Foreign Investors Sue Icelandic Authorities Skip to content

Foreign Investors Sue Icelandic Authorities

Icelandic lawyer Baldvin Björn Haraldsson has filed a lawsuit against the Central Bank of Iceland on behalf of 25 foreign investment companies due to the takeover of SPRON savings bank. A series of lawsuits against Icelandic authorities is expected.

The now defunct SPRON branch on Borgartún in Reykjavík. Photo by Eygló Svala Arnarsdóttir.

“They want to find out whether the state became liable for compensation by taking over SPRON when it wasn’t necessary,” Haraldsson told Morgunbladid. The lawyer stated that the Central Bank had been involved in the takeover. “It is being investigated whether it was undertaken in compliance with law.”

SPRON was nationalized in March.

Among banks involved in the lawsuit are Banque et Caisse d’Epargne, Bayerische Landesbank, Cathay United Bank, Commerzbank International, Dresdner Bank, DZ Bank AD, Deutsche Zentralbank, HSH Nordbank, Hypo Alpe-Adria Bank, Landesbank Baden-Württemberg, Landesbank Saar, National Bank of Egypt, Norddeutsche Landesbank, Oberbank, Raiffeisenlandesbank, Salzburger Landes-Hypothekenbank and Sparebanken Öst.

Joseph Tirado, one of the owners of the law firm Norton Rose in London, said that some foreign investment companies that have interests to protect in Iceland have already launched lawsuits against Icelandic authorities.

Tirado said that the executives of these companies believe that they did not receive fair treatment in accordance with international law, the regulations of the EEA and Icelandic law.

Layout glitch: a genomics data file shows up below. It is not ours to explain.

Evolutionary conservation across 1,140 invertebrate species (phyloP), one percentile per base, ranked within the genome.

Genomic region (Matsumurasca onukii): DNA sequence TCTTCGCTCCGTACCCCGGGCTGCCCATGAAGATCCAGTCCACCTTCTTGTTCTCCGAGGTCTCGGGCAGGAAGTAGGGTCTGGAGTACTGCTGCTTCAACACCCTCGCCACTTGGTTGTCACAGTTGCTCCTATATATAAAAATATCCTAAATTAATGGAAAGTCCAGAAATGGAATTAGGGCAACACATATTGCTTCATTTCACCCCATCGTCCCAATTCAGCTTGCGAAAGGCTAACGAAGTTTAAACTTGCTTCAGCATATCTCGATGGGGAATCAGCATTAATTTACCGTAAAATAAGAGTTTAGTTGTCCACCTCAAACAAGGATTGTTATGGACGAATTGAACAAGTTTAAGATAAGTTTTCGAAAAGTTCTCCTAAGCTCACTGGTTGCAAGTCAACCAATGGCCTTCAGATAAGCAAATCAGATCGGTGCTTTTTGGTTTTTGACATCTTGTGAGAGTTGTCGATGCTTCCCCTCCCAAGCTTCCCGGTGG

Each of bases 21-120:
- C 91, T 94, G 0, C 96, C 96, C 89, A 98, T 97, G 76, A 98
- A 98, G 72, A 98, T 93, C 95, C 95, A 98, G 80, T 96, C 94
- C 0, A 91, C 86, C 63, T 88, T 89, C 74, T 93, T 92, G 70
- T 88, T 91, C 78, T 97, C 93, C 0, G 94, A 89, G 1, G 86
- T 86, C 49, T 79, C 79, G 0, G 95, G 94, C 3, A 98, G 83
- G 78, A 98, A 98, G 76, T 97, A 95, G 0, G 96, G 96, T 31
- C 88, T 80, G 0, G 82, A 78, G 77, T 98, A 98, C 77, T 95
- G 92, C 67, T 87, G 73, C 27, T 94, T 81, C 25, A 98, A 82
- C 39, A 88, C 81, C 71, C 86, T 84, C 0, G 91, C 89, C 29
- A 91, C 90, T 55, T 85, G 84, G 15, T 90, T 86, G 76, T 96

Claims have been submitted in some jurisdictions, but Tirado wouldn’t reveal where. The claims refer to decisions made by the Icelandic government, actions undertaken by the Icelandic Financial Supervisory Authority and legislation made by the Icelandic parliament, Althingi.

Minister of Finance Steingrímur J. Sigfússon said the government has emphasized solving disputes with agreements instead of court cases. However, it had been expected that some parties would sue because of the government’s actions after the banks collapsed.

“We have held meetings so that we can be as well prepared for the defense as possible,” Sigfússon said, adding that a team of lawyers will probably be appointed to take care of such matters with participation from the state attorney.

Minister of Business Affairs Gylfi Magnússon said the news of the lawsuits is certainly not good and that he, like Sigfússon, prefers solving matters with agreements. However, he had been aware that some parties were considering suing so it had not come as a surprise.

“Sometimes people use threats of lawsuits to improve their negotiation position so we have to breathe through our noses. It is out of the question to give into all forces directed towards the state just because someone is threatening to sue,” Magnússon said.

Click here to read about another potential lawsuit against the Icelandic government.

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